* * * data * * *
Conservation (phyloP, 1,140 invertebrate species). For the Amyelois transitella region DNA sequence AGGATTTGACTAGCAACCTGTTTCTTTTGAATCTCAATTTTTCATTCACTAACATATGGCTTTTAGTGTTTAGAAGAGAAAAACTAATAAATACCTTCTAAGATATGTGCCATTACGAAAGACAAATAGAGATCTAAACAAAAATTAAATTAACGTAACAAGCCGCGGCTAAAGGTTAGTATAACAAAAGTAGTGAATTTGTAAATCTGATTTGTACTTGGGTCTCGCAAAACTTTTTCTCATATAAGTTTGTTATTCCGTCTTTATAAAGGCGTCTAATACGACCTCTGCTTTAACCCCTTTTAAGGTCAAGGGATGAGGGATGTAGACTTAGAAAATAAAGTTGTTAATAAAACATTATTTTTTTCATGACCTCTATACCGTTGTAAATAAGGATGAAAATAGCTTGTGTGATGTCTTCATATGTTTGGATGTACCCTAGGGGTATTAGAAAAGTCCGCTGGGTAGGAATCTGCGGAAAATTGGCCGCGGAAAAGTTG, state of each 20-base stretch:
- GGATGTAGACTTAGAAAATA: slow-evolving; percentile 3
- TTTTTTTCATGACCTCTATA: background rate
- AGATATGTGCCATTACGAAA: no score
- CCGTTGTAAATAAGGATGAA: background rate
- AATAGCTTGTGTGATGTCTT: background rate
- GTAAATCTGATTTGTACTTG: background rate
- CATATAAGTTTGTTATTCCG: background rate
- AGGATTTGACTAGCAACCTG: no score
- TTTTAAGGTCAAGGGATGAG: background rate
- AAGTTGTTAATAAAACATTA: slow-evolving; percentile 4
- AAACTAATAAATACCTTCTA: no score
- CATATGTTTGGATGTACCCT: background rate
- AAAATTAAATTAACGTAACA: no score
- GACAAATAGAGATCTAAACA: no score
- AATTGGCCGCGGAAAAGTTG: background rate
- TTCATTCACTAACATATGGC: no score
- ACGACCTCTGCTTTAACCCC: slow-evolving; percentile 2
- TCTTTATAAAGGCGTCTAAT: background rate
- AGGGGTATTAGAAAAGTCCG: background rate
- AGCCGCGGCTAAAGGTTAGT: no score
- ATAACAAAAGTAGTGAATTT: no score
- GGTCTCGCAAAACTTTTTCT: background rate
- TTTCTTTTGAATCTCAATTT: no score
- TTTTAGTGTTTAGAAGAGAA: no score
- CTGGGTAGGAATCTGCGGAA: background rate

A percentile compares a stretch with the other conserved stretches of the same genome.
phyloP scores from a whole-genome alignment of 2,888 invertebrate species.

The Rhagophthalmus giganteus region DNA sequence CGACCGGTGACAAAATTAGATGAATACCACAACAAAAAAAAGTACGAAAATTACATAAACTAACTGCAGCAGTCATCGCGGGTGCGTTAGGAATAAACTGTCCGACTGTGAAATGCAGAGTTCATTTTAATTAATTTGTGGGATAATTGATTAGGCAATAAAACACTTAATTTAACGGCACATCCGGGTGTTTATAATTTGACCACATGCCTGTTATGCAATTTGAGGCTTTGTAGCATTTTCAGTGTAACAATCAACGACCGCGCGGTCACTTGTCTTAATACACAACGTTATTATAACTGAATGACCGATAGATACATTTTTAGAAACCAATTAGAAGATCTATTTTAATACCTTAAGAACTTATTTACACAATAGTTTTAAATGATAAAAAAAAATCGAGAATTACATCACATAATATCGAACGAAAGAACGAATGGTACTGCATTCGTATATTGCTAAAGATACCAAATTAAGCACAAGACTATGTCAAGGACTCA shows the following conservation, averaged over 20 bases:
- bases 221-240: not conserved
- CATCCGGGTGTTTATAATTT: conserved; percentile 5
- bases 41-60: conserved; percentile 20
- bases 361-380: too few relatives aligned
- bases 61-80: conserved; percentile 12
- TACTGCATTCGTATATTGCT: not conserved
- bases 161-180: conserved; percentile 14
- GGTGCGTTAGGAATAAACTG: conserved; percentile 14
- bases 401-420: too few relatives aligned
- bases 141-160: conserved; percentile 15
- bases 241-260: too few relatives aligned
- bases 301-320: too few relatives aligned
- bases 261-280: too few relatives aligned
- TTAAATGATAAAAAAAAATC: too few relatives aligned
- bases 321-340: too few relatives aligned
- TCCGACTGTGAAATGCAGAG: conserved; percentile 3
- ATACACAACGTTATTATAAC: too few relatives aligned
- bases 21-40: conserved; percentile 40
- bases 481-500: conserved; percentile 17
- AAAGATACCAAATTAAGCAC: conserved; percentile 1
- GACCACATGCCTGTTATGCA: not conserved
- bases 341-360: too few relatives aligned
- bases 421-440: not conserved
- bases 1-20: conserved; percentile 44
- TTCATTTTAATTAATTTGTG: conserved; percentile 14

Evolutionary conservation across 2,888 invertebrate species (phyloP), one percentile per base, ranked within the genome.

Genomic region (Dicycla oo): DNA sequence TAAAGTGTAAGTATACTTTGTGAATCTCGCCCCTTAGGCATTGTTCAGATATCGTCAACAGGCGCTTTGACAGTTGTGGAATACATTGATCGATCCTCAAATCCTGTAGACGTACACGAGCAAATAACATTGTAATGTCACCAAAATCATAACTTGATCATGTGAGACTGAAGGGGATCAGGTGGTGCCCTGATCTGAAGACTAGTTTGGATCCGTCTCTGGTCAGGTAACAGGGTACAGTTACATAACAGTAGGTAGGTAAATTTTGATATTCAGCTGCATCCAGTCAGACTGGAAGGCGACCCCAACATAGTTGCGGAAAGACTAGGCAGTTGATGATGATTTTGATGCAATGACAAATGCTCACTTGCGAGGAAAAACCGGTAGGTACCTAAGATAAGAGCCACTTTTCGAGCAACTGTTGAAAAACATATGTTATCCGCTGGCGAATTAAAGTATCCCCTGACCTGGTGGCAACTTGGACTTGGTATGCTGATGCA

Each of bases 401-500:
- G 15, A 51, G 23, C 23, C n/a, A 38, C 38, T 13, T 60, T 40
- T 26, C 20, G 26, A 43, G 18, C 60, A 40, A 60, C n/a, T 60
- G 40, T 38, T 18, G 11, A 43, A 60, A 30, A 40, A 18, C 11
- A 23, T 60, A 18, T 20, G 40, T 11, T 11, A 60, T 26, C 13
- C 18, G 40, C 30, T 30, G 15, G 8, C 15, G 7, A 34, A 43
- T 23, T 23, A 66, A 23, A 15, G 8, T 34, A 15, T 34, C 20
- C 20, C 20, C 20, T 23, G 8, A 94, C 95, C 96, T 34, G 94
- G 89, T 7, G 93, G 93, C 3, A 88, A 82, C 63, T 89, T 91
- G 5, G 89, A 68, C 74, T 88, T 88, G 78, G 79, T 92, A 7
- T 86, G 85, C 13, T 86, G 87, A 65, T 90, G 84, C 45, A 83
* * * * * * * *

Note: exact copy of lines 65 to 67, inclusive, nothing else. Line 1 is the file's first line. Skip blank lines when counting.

- G 89, T 7, G 93, G 93, C 3, A 88, A 82, C 63, T 89, T 91
- G 5, G 89, A 68, C 74, T 88, T 88, G 78, G 79, T 92, A 7
- T 86, G 85, C 13, T 86, G 87, A 65, T 90, G 84, C 45, A 83